Stop Biden’s Student Loan Bailout – Wisconsin Spotlight

MADISON — President Joe Biden is not offering student loan forgiveness. It pushes for the redistribution of the debt.

Congressional Republicans want to vet the president before he makes American taxpayers pay the bill for hundreds of billions of dollars in canceled student loans. First and foremost, they want to end its endless loan repayment freezes.

the Stop Irresponsible Student Loan Actions Act would end Biden’s untargeted suspension of repayments on eligible federal loans. While the bill would still give the president temporary authority to suspend repayment for low- and middle-income borrowers in future national emergencies, it would prohibit the president from canceling federal student loan obligations due to a national emergency. .

“The idea that the president can wave a magic wand and cancel student debt is constitutional folly,” Rep. Gallagher (R-Allouez) said. “To do so would increase the price of higher education, disproportionately benefit the wealthiest Americans, and unfairly punish every parent who has sacrificed and saved for their children’s education, let alone those who have already repaid their loans. “

On April 6, Biden announced his fourth extension to the suspension of eligible federal student loan repayments through August 31. He said when repayments resume, all borrowers with delinquent or defaulted federal student loans will be updated.

Reimbursements were originally scheduled to resume this month.

The sponsors of the bill – Meaning. John Thune, RS.D., Richard Burr, RN.C., Mike Braun, R-Ind., Bill Cassidy, R-La., and Roger Marshall, R-Kansas, say taxpayers have been beaten enough under this administration.

“As Americans continue to return to the workforce more than two years since the start of the pandemic, it’s time for borrowers to resume paying off student debt,” Thune mentioned in a report. “Taxpayers and working families should not be responsible for continuing to bear the costs associated with this suspension of reimbursement. This common-sense legislation would protect taxpayers and prevent President Biden from suspending federal student loan repayments in perpetuity.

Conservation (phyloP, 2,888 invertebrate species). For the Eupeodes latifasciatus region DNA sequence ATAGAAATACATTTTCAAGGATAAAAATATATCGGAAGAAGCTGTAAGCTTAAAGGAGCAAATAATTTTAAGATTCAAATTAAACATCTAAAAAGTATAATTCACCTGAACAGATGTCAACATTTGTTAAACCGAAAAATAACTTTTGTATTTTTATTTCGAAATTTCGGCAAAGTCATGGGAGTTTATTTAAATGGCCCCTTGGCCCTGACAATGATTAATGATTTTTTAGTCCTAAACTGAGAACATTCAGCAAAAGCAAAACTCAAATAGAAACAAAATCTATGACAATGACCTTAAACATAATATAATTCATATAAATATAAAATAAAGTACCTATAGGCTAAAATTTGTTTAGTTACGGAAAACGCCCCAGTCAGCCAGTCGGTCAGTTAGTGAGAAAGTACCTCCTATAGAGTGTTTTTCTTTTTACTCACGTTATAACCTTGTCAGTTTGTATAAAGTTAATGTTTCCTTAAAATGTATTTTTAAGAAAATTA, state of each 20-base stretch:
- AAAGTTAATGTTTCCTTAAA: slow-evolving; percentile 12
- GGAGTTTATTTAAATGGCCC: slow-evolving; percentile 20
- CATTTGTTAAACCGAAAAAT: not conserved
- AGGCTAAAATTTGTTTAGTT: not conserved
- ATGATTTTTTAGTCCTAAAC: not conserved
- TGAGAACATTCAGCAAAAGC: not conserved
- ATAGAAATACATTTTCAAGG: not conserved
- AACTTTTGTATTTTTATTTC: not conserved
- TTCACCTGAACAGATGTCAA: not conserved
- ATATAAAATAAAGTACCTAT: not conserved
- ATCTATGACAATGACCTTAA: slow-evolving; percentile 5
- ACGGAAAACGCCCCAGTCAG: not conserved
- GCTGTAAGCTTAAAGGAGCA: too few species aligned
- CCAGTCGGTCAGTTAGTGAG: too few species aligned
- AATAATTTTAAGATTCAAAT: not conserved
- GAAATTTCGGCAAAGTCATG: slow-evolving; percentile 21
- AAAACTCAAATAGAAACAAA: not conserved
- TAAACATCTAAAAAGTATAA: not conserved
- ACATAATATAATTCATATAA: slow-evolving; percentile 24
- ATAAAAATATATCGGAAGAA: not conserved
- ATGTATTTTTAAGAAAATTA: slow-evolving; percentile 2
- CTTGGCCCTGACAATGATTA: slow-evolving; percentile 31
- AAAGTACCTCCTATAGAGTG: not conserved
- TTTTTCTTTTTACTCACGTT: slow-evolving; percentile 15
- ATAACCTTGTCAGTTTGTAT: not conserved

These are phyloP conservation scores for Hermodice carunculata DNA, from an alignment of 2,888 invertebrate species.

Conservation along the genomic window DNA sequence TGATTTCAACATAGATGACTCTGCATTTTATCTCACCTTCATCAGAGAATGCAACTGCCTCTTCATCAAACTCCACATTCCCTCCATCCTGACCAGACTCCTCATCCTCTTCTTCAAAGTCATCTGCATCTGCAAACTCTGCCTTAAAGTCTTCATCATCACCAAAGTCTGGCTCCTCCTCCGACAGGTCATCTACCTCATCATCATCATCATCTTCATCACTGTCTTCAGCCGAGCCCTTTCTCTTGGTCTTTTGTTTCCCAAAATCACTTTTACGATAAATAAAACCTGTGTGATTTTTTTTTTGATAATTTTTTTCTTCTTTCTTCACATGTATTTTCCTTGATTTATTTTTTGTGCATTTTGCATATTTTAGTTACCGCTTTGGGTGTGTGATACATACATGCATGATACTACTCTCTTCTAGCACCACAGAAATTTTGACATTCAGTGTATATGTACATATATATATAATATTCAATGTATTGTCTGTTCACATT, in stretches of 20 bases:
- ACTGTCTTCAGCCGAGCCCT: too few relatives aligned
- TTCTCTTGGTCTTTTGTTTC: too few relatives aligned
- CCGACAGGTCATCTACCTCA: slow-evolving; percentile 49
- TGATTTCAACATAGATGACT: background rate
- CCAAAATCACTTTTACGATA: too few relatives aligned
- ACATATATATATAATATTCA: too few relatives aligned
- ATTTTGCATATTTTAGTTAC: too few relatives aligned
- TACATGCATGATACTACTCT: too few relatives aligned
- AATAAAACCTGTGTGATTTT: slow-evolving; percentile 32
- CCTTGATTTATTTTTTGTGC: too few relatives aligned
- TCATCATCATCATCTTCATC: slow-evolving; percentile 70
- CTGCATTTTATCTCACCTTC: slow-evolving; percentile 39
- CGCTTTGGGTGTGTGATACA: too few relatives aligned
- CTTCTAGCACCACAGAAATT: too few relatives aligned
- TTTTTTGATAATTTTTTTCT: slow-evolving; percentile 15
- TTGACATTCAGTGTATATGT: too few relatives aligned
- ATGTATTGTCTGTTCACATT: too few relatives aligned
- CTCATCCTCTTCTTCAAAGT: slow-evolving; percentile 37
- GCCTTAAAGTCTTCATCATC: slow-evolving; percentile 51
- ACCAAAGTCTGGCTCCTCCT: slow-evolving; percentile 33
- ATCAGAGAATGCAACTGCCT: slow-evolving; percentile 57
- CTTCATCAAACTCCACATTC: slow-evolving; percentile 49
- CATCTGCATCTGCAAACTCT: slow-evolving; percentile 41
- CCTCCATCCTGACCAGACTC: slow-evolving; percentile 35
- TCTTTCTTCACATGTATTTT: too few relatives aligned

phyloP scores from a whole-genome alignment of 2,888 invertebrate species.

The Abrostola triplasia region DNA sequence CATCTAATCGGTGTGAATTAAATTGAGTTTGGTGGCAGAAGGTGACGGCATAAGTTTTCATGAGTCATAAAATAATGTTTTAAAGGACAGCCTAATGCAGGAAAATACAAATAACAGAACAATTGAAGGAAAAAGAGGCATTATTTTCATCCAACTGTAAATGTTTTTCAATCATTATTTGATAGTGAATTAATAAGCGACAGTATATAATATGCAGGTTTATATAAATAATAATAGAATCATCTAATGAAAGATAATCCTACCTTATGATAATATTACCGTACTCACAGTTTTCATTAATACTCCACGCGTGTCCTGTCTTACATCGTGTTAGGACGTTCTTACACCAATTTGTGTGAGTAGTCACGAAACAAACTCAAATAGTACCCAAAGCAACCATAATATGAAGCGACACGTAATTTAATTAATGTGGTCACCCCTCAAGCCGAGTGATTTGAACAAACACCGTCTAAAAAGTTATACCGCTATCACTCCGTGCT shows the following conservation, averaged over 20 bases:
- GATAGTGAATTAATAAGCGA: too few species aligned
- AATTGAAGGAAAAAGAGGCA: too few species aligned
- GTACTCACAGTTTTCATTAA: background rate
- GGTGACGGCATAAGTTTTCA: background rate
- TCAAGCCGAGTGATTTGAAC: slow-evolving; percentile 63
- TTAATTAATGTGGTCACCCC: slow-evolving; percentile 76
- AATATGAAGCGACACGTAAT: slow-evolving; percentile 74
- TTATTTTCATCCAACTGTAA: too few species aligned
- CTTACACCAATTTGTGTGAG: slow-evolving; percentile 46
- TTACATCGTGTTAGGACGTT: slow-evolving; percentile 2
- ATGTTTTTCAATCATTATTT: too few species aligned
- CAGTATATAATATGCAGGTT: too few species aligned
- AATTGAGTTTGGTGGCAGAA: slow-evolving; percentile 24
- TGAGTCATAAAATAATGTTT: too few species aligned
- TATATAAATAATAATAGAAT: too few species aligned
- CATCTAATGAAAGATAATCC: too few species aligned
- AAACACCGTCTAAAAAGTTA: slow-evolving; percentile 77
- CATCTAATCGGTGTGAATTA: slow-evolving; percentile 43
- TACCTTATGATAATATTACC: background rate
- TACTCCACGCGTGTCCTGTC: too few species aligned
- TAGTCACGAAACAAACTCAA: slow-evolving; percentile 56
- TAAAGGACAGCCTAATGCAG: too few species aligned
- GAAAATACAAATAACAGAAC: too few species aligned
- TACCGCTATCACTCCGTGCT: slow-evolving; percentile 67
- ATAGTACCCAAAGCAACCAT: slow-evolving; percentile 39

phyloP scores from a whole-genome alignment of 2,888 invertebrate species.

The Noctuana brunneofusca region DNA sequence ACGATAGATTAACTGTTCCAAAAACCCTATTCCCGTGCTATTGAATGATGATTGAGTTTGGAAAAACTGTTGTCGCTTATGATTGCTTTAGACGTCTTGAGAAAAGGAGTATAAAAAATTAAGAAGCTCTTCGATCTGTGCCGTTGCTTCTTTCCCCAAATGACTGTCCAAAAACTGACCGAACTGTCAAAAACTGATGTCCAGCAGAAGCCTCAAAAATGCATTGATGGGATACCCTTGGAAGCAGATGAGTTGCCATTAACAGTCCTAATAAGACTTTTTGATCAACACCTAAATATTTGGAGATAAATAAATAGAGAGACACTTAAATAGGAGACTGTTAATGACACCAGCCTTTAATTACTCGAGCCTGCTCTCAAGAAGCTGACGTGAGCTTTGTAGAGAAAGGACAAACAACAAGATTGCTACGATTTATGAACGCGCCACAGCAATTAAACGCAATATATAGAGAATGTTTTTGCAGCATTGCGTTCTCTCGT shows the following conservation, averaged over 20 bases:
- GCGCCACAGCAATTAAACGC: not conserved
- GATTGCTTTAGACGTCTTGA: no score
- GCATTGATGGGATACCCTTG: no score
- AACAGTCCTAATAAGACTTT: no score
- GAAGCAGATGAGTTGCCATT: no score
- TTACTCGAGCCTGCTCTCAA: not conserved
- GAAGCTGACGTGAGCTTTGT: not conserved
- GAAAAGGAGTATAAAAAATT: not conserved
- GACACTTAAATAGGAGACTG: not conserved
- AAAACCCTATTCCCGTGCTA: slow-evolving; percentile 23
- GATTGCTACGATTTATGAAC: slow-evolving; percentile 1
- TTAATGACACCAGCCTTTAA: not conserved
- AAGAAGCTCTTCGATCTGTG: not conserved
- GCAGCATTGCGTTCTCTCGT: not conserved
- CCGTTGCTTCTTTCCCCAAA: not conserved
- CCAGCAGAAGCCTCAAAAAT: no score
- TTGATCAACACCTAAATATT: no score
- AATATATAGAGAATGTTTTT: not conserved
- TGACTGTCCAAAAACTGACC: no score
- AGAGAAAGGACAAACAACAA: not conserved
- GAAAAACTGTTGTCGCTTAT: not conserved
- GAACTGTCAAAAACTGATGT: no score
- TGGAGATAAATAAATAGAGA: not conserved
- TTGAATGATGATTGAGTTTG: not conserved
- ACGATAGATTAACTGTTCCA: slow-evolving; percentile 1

Biden has shielded borrowers, holding a combined $1.7 trillion in debt, against about $5 billion in interest per month, according to the Federal Reserve. Liberal publication Salon insists that “these savings have been a lifeline for more than 40 million student debtors, of which 11.1% of pre-pandemic loans were in default or past due for at least 90 days.

But nothing in the bill would prohibit the U.S. Department of Education from continuing to work with people who may be struggling to make timely payments, such as helping borrowers complete loan-focused repayment plans. revenue.

The current suspension of federal student loan repayments disproportionately benefits the highest-paying borrowers and has cost American taxpayers billions of dollars.

  • For example, physicians in debt have on average has received the equivalent of about $50,000 in rebate as of May 1, 2022, according to the Committee for a Responsible Federal Budget.
  • According to Federal Reservethe net worth of households headed by college graduates skyrockets during the $23.4 trillion pandemic. Meanwhile, about two-thirds of households not headed by a college degree holder have seen an increase in net worth of only $3.5 trillion.
  • Each refund extension has Cost taxpayers $5 billion a month, which is on top of the more than $100 billion Americans have already spent on this refund moratorium, according to the Department of Education.
  • Before the pandemic suspension, high-income borrowers made three-quarters of student loan repayments, according to the Brookings Institution.
  • According to the Committee for a Responsible Federal Budget, holders of a bachelor’s degree or higher hold 70% education debt – a population with an unemployment rate of only 2.2%.

“Congress can take action to prevent this massive abuse of executive power, and should do so by passing the Stop Reckless Student Loan Actions Act,” Gallagher said.

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